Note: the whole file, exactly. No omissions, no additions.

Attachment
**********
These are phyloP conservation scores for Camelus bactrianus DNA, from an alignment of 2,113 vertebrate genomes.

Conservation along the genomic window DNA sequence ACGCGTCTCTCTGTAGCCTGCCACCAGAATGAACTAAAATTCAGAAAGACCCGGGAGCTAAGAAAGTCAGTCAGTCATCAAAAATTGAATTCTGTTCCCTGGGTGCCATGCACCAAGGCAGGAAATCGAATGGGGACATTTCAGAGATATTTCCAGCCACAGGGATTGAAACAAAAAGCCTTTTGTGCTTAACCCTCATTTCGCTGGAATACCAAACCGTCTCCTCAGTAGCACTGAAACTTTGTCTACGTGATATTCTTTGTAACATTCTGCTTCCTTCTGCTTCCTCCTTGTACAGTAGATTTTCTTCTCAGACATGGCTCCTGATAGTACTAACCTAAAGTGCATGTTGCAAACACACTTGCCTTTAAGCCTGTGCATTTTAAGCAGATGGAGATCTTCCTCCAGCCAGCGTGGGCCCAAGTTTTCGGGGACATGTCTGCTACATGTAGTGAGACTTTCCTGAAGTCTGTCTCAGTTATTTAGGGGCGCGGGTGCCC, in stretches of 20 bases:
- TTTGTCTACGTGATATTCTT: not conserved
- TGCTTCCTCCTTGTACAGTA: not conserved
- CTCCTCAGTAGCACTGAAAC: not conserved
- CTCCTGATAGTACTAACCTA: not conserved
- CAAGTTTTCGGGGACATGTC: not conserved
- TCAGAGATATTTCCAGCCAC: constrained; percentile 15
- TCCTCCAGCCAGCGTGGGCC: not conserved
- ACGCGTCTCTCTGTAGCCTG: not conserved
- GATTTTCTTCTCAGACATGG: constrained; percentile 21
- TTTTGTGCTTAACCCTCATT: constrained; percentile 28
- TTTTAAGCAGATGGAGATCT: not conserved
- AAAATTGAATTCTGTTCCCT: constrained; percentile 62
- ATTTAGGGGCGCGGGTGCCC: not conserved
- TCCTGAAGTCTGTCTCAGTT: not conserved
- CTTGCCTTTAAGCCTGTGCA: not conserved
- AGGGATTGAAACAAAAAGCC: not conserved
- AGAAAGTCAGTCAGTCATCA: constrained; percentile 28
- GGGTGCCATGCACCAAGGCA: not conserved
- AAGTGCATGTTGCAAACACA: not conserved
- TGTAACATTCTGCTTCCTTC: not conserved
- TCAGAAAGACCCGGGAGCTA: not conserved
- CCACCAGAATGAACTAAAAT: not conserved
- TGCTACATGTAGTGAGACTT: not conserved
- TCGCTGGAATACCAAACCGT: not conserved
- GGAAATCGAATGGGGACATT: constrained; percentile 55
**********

These are phyloP conservation scores for Camelus bactrianus DNA, from an alignment of 2,113 vertebrate genomes.

Conservation along the genomic window DNA sequence ACGCGTCTCTCTGTAGCCTGCCACCAGAATGAACTAAAATTCAGAAAGACCCGGGAGCTAAGAAAGTCAGTCAGTCATCAAAAATTGAATTCTGTTCCCTGGGTGCCATGCACCAAGGCAGGAAATCGAATGGGGACATTTCAGAGATATTTCCAGCCACAGGGATTGAAACAAAAAGCCTTTTGTGCTTAACCCTCATTTCGCTGGAATACCAAACCGTCTCCTCAGTAGCACTGAAACTTTGTCTACGTGATATTCTTTGTAACATTCTGCTTCCTTCTGCTTCCTCCTTGTACAGTAGATTTTCTTCTCAGACATGGCTCCTGATAGTACTAACCTAAAGTGCATGTTGCAAACACACTTGCCTTTAAGCCTGTGCATTTTAAGCAGATGGAGATCTTCCTCCAGCCAGCGTGGGCCCAAGTTTTCGGGGACATGTCTGCTACATGTAGTGAGACTTTCCTGAAGTCTGTCTCAGTTATTTAGGGGCGCGGGTGCCC, in stretches of 20 bases:
- TTTGTCTACGTGATATTCTT: not conserved
- TGCTTCCTCCTTGTACAGTA: not conserved
- CTCCTCAGTAGCACTGAAAC: not conserved
- CTCCTGATAGTACTAACCTA: not conserved
- CAAGTTTTCGGGGACATGTC: not conserved
- TCAGAGATATTTCCAGCCAC: constrained; percentile 15
- TCCTCCAGCCAGCGTGGGCC: not conserved
- ACGCGTCTCTCTGTAGCCTG: not conserved
- GATTTTCTTCTCAGACATGG: constrained; percentile 21
- TTTTGTGCTTAACCCTCATT: constrained; percentile 28
- TTTTAAGCAGATGGAGATCT: not conserved
- AAAATTGAATTCTGTTCCCT: constrained; percentile 62
- ATTTAGGGGCGCGGGTGCCC: not conserved
- TCCTGAAGTCTGTCTCAGTT: not conserved
- CTTGCCTTTAAGCCTGTGCA: not conserved
- AGGGATTGAAACAAAAAGCC: not conserved
- AGAAAGTCAGTCAGTCATCA: constrained; percentile 28
- GGGTGCCATGCACCAAGGCA: not conserved
- AAGTGCATGTTGCAAACACA: not conserved
- TGTAACATTCTGCTTCCTTC: not conserved
- TCAGAAAGACCCGGGAGCTA: not conserved
- CCACCAGAATGAACTAAAAT: not conserved
- TGCTACATGTAGTGAGACTT: not conserved
- TCGCTGGAATACCAAACCGT: not conserved
- GGAAATCGAATGGGGACATT: constrained; percentile 55